Presented by the Project on Middle East Democracy (POMED) and OneVoice

Wednesday, October 2, 2013
10:00 am – 11:30 am

Carnegie Endowment for International Peace
1779 Massachusetts Ave, NW
As negotiations between Israelis and Palestinians continue, how can the international community better support grassroots efforts to move the Peace Process forward? To what extent will negotiations incorporate the demands and priorities of non-traditional actors, such as youth, women, and civil society leaders? What opportunities exist for U.S. policymakers to better engage these groups in the hope of encouraging more meaningful change? Join POMED and OneVoice as we tackle these questions to examine the often neglected forces at work in promoting peace between Israel and Palestine.

Tal Harris
Executive Director
OneVoice Israel

Samer Makhlouf
Executive Director
OneVoice Palestine

Moderator: Stephen McInerney
Executive Director
Project on Middle East Democracy

For a full summary of the event, continue reading below or click here for a pdf.

Samer Makhlouf began the discussion expressing that his work “is more than a job, it’s a mission.” Makhlouf mentioned that OneVoice Palestine’s vision “is to create a movement.” He explained that this type of movement sought non-violent activism that supported a two-state solution to the Israeli-Palestinian conflict. He added that OneVoice Palestine works under the Palestinian Liberation Organization’s mandate that seeks a Palestinian state along the 1967 borders and one of OneVoice Palestine’s major goals is to connect grassroots youth activists with Palestinian political leaders. Next, Makhlouf discussed the current negotiations between Israel and Palestine, which left him both happy and sad. He was happy because negotiations to establish two states in historic Palestine were underway. He was sad because the majority of Palestinian youth were skeptical of the negotiations ability to succeed and angry the way negotiations began. In particular, he emphasized the humiliation the leadership faced by returning to negotiations without acquiring a settlement freeze. Makhlouf finished his remarks explaining that his organization is focusing on answering questions like, “What if negotiations fail?” and “What are our alternatives?” and “What is the strategy if Abbas brings a peace deal back?”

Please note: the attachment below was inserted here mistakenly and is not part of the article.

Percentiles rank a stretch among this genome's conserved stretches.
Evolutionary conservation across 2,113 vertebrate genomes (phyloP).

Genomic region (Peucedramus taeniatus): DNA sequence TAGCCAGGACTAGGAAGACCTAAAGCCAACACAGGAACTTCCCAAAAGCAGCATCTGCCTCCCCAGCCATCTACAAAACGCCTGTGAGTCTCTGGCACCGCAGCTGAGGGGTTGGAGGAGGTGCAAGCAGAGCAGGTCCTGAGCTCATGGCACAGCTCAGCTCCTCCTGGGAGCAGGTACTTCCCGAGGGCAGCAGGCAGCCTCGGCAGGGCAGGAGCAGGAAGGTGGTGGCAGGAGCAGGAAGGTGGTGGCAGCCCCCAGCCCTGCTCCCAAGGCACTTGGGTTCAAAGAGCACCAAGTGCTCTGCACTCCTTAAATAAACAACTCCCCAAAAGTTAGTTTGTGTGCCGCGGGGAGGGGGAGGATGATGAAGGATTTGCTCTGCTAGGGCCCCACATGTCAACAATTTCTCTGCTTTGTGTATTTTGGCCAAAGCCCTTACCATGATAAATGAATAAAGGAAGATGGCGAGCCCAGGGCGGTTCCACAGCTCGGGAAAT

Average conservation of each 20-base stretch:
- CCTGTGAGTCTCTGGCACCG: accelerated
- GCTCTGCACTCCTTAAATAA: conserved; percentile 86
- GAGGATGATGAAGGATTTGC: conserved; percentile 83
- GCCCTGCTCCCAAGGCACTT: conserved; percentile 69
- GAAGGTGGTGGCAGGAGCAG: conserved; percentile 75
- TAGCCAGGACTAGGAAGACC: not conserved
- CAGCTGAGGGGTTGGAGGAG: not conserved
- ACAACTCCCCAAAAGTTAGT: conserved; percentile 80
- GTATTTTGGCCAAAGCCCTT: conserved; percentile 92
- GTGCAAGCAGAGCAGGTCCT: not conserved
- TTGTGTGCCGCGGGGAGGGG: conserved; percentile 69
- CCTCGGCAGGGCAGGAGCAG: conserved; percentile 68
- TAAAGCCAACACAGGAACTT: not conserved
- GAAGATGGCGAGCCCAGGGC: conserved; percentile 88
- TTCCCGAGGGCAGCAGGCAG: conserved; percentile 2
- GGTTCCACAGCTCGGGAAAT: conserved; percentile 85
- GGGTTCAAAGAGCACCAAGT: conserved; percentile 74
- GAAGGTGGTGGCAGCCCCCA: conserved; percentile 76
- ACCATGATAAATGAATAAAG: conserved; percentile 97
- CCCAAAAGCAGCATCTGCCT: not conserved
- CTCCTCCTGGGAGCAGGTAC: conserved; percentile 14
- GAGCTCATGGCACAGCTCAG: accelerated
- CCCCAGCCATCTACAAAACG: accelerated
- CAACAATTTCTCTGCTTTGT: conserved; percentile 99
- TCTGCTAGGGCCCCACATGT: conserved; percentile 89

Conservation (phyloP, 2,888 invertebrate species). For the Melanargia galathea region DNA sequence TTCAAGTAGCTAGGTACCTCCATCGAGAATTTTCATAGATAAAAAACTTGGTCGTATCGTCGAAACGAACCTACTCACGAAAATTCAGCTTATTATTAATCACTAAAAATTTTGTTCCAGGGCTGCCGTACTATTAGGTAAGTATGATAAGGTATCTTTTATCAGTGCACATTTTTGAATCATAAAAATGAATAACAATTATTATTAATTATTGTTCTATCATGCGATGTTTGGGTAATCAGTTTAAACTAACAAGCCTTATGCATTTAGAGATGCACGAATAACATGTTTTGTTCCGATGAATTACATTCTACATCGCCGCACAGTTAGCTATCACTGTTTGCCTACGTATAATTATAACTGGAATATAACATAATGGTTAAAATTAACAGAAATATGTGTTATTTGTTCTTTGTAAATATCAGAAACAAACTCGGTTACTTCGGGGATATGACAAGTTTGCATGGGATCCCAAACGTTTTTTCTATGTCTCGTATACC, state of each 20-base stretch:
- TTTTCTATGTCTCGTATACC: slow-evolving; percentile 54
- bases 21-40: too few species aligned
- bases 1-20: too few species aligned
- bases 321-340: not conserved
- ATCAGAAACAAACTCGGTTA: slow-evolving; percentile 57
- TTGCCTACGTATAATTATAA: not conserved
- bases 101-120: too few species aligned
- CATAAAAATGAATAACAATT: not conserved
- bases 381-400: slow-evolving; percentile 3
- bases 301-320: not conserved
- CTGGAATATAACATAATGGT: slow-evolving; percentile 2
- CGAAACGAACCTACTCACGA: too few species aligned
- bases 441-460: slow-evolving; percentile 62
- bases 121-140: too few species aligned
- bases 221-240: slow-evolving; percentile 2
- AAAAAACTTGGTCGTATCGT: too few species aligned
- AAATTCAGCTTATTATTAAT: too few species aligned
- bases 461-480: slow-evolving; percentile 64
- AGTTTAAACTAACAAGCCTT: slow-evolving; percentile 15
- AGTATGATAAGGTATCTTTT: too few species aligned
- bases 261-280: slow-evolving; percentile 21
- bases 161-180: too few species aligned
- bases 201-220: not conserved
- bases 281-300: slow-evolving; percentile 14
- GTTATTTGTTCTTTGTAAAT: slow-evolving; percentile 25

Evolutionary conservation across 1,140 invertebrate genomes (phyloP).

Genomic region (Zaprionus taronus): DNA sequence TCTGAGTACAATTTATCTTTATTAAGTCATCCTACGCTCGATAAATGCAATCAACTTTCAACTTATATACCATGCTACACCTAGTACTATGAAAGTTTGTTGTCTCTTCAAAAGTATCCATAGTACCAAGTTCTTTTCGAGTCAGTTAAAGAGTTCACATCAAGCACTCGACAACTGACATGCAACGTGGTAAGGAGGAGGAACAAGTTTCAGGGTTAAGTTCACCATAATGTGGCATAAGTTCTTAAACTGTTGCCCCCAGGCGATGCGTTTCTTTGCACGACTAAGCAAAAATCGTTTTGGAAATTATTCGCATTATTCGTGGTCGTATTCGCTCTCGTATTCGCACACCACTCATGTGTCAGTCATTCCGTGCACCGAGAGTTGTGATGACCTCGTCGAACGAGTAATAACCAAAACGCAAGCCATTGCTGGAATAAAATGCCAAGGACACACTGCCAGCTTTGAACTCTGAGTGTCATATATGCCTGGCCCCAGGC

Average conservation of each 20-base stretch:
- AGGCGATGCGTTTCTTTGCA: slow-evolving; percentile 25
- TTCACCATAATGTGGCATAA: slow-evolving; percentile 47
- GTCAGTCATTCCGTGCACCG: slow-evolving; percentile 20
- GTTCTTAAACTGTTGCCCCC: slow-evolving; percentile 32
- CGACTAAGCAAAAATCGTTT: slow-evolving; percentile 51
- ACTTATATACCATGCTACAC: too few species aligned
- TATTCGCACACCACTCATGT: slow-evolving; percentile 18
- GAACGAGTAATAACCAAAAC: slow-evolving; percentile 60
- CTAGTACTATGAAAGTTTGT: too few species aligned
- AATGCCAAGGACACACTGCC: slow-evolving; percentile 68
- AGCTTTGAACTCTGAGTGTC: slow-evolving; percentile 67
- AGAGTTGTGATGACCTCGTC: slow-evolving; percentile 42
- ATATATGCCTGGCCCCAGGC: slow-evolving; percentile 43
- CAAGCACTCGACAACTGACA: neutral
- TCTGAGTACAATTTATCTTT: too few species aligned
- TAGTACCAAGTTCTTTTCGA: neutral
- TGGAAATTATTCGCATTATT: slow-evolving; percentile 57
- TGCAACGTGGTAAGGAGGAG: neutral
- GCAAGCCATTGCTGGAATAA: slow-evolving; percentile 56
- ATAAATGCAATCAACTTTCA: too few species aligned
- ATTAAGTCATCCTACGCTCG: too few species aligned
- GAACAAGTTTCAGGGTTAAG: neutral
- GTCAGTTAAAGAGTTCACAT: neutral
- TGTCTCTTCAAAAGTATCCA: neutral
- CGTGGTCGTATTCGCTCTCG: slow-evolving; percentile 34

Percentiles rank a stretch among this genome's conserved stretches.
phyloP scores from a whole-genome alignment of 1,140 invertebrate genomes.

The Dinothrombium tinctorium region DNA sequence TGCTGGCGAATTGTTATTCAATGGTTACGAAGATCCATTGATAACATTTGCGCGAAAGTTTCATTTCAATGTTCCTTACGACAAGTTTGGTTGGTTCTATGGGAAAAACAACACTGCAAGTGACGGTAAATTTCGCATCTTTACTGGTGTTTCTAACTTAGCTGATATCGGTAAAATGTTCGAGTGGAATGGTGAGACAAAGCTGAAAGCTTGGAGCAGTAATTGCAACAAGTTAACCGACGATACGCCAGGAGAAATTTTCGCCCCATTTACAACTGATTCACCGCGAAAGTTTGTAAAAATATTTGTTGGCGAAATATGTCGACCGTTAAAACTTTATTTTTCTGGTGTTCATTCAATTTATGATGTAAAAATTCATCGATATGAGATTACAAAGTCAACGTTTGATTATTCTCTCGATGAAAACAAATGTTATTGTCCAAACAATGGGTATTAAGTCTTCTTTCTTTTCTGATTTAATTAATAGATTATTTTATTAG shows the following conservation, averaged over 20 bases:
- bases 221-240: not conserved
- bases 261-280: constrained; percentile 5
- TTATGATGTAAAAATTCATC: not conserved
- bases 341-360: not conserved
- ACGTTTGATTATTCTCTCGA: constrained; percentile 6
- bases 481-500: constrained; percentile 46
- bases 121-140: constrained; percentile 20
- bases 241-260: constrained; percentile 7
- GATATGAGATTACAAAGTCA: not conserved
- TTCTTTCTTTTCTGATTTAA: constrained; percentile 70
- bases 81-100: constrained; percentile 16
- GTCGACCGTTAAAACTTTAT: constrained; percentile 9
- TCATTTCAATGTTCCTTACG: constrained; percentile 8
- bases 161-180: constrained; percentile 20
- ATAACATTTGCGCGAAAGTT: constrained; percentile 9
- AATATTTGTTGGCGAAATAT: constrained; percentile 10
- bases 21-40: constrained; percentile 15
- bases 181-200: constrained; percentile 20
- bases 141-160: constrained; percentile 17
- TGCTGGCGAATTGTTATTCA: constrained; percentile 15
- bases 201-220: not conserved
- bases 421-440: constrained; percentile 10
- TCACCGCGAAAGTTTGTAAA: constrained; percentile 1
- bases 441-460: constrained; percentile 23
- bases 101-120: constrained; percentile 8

Tal Harris mentioned the excitement he felt for the current negotiations, but discouragingly mentioned, “It is not very exciting for most Israelis.” First, he describes the secrecy of the talks making it “hard to get on the peace train.” He did preface that the secrecy played a positive role in the negotiations, but it made it difficult to motivate the public. Second, many Israelis see no partner on “the other side” and think, “negotiations don’t work,” according to Harris. Third, he suggested, that for many Israelis “negotiations don’t matter,” because they are “used to the status quo.” Fourth, he argued some Israelis believe peace “might hurt Israelis,” particularly those that support the concept of “Greater Israel.” Next, Harris addressed the need to overcome Israeli’s lack of excitement. He emphasized the importance of including the youth voice in the conversation surrounding negotiations as the first step in overcoming the lack of excitement, and noted that OneVoice brings youth activists to meet with members of the Knesset to engage on this very issue. Also important, Harris argued, is the need to frame the negotiations around issues important to the youth, like jobs and travel, as well.